Ruling handed down by OPTA in the Denda case: KPN may charge no more than half a cent for the details of each subscriber
When supplying subscriber details KPN may charge other parties no more than half a cent for each subscriber’s details. However, in this respect KPN may stipulate that this information may not be used for so-called ‘reverse searches’. OPTA, the regulatory authority for the postal and telecommunications markets, has decided this in response to a complaint filed by Denda Multimedia.
Denda had filed its complaint with both the Netherlands Competition Authority (NMa) and OPTA. It wishes to publish a telephone directory on CD-ROM containing the details of all the telephone subscribers in the Netherlands. At the end of last year NMa and OPTA had already ruled that KPN had a duty to supply subscriber details to other organisations, such as Denda, for a cost-oriented tariff and subject to non-discriminatory conditions. According to both regulatory authorities, this would amount to less than half a cent for the details of each subscriber instead of the 85 cents which KPN was charging Denda. Following this provisional ruling, NMa handed the matter over to OPTA.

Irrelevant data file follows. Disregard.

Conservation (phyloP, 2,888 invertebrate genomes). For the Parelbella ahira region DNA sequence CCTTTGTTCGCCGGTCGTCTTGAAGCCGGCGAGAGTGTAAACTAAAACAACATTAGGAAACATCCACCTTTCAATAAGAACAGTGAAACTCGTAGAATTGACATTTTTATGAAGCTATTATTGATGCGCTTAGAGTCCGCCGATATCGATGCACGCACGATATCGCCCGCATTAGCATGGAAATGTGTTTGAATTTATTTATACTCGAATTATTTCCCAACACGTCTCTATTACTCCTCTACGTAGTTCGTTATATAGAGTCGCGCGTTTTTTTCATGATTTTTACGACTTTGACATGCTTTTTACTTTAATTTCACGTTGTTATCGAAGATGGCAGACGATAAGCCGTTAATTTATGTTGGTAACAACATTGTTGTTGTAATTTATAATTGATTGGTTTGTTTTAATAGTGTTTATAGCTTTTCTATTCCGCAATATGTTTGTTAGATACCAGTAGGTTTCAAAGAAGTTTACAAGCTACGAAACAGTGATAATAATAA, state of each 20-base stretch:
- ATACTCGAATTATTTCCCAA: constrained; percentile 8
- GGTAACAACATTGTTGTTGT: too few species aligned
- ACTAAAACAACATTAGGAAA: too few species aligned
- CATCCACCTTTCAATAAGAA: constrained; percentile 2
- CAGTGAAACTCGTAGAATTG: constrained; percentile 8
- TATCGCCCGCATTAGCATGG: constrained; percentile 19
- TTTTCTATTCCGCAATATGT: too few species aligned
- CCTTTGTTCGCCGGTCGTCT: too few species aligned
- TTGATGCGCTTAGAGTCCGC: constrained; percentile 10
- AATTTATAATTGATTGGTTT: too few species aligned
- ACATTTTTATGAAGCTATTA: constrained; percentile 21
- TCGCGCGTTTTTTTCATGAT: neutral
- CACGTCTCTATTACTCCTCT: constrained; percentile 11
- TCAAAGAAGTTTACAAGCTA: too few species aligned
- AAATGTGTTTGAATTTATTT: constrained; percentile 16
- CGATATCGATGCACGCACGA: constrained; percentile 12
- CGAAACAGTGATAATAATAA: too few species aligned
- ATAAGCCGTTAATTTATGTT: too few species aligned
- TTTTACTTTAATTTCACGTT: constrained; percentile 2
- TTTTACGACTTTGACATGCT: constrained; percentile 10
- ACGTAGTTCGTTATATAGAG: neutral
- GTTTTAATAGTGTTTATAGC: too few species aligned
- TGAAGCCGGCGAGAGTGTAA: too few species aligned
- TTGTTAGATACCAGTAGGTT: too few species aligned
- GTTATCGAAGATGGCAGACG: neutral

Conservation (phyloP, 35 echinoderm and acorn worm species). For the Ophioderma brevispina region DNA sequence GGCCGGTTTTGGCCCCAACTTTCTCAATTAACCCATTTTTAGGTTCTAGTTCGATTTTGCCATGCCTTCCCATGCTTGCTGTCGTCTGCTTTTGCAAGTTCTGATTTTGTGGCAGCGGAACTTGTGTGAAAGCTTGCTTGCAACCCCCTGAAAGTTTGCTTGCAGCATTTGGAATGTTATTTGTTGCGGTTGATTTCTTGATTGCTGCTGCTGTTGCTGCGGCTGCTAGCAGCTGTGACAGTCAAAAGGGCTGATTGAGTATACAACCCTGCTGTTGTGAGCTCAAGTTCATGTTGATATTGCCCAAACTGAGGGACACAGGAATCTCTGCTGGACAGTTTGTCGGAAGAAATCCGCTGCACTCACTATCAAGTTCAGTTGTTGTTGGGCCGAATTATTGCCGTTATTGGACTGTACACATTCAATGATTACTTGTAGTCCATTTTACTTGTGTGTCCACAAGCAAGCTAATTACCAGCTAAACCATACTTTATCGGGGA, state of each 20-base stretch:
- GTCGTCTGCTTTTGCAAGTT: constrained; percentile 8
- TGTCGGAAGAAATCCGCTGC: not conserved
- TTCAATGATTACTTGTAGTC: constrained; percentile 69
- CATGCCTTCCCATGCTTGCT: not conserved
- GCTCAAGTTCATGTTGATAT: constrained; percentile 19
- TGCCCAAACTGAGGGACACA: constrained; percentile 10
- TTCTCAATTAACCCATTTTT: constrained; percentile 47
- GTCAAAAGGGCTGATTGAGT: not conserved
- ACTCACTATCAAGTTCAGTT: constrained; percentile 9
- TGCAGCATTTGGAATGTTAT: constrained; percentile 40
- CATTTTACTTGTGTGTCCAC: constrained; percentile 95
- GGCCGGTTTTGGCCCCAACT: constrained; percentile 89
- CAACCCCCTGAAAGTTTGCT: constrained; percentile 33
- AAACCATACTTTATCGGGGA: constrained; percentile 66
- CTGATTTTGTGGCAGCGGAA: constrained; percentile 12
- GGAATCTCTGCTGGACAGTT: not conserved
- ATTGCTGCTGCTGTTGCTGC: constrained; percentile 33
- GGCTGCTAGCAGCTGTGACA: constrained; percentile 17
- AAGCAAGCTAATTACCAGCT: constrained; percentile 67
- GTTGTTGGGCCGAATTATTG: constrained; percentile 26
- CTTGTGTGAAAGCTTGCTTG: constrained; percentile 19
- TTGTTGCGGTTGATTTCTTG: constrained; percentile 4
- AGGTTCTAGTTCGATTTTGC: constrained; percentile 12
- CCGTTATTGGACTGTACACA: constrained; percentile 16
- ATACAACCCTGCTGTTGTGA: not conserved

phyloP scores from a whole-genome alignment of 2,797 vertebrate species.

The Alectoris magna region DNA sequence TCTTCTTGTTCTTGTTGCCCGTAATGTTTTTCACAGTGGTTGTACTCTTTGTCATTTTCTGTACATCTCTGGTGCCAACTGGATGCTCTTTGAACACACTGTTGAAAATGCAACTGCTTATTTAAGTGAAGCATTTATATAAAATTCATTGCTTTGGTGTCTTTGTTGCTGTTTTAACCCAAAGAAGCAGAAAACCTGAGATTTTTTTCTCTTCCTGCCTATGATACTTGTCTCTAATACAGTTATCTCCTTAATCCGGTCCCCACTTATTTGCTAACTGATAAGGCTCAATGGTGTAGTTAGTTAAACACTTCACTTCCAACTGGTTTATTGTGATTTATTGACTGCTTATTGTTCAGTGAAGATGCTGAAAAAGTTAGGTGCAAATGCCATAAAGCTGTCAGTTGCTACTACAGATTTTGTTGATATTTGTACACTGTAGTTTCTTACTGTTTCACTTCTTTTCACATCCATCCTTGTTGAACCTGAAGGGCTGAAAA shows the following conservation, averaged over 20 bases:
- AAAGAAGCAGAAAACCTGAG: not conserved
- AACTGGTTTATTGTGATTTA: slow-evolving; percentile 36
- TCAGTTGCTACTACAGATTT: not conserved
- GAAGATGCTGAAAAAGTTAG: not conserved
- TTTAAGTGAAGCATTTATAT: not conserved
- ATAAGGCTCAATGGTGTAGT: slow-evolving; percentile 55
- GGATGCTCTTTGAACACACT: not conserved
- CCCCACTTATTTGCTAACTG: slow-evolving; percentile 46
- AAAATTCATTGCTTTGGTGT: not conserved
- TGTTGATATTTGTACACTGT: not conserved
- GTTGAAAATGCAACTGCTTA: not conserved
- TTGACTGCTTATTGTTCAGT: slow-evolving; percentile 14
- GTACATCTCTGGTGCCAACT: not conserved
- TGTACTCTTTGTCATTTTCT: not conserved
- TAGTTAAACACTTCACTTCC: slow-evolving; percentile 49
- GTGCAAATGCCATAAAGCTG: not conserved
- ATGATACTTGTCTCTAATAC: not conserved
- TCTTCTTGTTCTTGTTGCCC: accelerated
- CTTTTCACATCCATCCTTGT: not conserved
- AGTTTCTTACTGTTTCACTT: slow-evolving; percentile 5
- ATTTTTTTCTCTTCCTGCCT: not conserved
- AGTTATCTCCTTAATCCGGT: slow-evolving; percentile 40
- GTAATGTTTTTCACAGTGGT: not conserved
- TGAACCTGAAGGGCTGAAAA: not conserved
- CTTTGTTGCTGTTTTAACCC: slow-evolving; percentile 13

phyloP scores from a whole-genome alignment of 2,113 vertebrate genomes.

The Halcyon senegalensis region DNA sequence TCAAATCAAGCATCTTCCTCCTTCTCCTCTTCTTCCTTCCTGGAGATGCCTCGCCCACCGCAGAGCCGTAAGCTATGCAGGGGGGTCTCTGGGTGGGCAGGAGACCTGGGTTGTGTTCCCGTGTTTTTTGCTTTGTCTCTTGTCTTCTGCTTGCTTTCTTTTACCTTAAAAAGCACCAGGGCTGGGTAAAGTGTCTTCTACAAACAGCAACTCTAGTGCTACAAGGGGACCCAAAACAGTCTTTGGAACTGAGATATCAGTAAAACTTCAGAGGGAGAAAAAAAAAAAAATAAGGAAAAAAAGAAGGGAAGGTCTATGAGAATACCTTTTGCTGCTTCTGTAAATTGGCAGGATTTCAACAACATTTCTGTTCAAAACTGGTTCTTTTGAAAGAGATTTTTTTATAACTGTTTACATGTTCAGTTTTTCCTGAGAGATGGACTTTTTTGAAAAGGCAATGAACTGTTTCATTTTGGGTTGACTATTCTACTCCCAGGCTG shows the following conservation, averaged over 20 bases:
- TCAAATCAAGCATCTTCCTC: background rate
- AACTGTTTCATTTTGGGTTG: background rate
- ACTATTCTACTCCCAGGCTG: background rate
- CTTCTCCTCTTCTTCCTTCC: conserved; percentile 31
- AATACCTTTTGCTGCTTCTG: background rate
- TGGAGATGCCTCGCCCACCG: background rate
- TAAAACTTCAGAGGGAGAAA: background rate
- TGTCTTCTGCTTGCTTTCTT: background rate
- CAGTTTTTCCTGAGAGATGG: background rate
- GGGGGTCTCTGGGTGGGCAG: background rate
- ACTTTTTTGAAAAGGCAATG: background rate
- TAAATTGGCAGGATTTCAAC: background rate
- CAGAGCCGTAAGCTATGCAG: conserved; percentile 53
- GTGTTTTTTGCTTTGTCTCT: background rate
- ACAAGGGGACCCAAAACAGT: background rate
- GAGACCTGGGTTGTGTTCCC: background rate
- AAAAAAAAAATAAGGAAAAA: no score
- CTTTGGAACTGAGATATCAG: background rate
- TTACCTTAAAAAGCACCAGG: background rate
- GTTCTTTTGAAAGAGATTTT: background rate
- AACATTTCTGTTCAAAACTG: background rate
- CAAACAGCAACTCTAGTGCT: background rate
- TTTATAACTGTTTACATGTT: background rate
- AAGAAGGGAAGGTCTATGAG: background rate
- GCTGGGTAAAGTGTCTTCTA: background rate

OPTA has now finally ruled that cost-orientation means that KPN may charge other parties no more than 0.5 cents for the details of each subscriber. As it happens, those parties will only receive these details, if they publish a telephone directory containing all of the subscriber numbers that have been issued in the Netherlands. This decision taken by OPTA does not apply to the production of other directories. For the rest, KPN is required to supply its details to others in the same manner and subject to identical conditions as to itself. In addition, OPTA has prohibited KPN from stipulating any requirements in respect of the purpose for which other parties may use these details because KPN does not impose such requirements on itself.
However, when supplying subscriber details, KPN may require that they not be used for ‘reverse searches’. This refers to the display of the relevant name and address by basing a search on a particular telephone number. It is impossible to do this in the case of KPN’s telephone directory on CD-ROM and this condition therefore does not contravene the principle of non-discrimination. For the same reason one may not make unlimited copies of the data supplied by KPN either.